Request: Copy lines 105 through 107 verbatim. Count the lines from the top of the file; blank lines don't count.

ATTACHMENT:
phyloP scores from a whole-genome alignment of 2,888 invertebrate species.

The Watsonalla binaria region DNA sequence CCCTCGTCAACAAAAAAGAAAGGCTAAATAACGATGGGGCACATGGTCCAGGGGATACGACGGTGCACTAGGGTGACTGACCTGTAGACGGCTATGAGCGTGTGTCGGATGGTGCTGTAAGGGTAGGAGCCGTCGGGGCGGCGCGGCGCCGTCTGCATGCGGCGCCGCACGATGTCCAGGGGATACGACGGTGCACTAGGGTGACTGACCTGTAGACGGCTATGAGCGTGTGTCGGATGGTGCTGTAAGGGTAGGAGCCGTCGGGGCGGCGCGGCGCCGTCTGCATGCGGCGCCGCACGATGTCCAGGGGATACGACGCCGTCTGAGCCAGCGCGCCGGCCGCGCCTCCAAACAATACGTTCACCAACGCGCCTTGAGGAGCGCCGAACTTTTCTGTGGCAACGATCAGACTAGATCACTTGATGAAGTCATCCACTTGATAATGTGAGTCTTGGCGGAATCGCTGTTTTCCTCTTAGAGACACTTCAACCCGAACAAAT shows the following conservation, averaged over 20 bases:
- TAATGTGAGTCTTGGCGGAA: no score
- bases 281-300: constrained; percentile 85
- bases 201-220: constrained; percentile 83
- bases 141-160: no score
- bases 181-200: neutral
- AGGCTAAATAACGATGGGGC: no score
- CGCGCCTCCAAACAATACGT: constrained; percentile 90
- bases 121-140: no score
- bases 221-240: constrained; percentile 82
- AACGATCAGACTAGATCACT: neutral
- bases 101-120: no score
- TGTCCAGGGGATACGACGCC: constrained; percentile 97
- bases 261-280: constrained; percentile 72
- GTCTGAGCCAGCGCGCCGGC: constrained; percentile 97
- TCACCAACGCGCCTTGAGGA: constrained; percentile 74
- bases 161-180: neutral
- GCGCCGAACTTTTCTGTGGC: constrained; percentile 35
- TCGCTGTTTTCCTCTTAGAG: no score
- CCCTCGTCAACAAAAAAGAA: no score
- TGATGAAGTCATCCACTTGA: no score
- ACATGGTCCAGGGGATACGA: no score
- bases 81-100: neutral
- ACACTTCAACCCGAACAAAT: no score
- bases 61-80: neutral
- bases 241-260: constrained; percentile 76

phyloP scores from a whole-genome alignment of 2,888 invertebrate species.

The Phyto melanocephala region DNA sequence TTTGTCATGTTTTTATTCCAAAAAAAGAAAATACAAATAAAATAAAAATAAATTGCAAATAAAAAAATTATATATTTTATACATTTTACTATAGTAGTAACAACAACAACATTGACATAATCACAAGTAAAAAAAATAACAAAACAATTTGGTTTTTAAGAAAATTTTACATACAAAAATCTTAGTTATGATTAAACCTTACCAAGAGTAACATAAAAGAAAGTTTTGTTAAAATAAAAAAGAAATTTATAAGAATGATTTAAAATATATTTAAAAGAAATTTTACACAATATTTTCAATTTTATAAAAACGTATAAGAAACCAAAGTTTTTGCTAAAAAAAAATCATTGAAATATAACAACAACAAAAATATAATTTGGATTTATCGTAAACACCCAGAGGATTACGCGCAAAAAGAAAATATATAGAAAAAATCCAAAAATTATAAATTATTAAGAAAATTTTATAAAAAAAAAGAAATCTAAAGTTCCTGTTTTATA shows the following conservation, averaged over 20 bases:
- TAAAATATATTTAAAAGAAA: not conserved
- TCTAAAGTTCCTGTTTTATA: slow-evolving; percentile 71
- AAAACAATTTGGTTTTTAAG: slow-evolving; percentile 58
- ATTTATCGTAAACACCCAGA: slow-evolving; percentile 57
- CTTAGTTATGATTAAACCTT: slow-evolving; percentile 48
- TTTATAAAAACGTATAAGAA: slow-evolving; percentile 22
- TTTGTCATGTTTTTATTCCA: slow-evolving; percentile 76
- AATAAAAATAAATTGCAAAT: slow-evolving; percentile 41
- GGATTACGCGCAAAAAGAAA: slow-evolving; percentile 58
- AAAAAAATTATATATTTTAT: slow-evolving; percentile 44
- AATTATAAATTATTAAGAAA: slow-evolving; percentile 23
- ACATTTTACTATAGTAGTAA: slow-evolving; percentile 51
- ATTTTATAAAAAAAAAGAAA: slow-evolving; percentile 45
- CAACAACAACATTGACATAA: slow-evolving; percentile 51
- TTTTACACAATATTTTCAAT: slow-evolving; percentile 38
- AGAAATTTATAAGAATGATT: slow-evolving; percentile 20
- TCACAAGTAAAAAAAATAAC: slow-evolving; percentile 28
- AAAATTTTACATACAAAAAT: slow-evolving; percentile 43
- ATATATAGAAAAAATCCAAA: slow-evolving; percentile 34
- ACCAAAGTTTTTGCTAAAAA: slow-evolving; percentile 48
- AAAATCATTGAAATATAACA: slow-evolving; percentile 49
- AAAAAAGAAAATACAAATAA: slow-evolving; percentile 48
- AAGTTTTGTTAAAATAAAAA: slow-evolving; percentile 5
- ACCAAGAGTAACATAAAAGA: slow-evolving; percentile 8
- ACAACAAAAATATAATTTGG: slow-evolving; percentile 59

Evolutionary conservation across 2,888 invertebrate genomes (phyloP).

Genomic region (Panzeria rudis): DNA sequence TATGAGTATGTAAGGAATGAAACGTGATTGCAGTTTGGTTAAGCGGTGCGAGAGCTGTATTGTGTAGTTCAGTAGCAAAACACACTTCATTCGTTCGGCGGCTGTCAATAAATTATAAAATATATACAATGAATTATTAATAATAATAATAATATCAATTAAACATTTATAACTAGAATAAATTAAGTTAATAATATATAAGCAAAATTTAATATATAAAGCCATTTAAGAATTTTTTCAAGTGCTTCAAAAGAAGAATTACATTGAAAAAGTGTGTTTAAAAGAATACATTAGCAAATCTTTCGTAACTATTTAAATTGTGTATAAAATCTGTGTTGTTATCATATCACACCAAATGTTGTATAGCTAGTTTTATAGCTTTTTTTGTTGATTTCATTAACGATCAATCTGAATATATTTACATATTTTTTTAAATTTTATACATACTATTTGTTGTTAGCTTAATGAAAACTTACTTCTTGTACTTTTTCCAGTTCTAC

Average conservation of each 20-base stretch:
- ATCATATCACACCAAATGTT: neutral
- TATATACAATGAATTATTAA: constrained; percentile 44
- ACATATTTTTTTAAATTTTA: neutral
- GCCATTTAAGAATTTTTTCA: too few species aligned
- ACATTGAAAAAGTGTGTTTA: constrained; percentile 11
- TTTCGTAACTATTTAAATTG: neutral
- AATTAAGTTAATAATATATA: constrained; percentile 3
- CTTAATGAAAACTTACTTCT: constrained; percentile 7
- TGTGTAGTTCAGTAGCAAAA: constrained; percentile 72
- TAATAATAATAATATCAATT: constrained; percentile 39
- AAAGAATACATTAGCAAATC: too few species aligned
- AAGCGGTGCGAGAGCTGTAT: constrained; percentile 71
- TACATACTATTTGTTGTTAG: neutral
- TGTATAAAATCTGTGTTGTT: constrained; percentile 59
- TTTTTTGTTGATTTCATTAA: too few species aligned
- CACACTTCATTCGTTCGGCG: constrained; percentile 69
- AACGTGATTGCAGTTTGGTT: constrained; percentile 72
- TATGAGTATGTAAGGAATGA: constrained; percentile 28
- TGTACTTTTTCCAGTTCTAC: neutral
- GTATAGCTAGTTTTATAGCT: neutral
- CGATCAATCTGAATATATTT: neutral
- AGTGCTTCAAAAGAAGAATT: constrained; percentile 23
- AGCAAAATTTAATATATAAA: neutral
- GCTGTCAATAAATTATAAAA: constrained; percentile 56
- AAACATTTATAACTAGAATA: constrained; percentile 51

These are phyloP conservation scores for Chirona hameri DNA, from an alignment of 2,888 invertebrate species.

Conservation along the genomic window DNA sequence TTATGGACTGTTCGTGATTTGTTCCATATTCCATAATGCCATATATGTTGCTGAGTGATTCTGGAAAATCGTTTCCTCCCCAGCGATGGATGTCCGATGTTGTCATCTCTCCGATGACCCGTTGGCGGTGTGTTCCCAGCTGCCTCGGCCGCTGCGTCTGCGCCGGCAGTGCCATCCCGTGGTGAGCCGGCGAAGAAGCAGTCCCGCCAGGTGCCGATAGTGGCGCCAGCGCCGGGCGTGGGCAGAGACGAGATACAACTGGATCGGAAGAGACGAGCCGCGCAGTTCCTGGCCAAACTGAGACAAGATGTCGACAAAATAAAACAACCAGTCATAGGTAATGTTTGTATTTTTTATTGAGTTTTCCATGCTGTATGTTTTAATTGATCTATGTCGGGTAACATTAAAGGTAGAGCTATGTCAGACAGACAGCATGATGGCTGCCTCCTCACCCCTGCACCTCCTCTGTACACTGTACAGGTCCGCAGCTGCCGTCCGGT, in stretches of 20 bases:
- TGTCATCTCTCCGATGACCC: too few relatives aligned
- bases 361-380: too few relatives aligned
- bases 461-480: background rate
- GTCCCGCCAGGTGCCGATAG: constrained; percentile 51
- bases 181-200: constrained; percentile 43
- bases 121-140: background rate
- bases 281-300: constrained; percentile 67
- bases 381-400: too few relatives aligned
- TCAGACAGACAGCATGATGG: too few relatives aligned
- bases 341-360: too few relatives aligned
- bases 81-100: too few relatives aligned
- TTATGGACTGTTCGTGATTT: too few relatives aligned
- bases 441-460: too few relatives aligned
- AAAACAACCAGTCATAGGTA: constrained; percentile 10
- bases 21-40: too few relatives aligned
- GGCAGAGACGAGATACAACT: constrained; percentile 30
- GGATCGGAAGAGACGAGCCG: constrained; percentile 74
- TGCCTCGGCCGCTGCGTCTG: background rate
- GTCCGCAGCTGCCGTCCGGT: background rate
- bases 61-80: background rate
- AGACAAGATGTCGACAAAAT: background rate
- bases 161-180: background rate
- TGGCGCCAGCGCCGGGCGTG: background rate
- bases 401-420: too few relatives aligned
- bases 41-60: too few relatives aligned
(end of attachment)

- AGACAAGATGTCGACAAAAT: background rate
- bases 161-180: background rate
- TGGCGCCAGCGCCGGGCGTG: background rate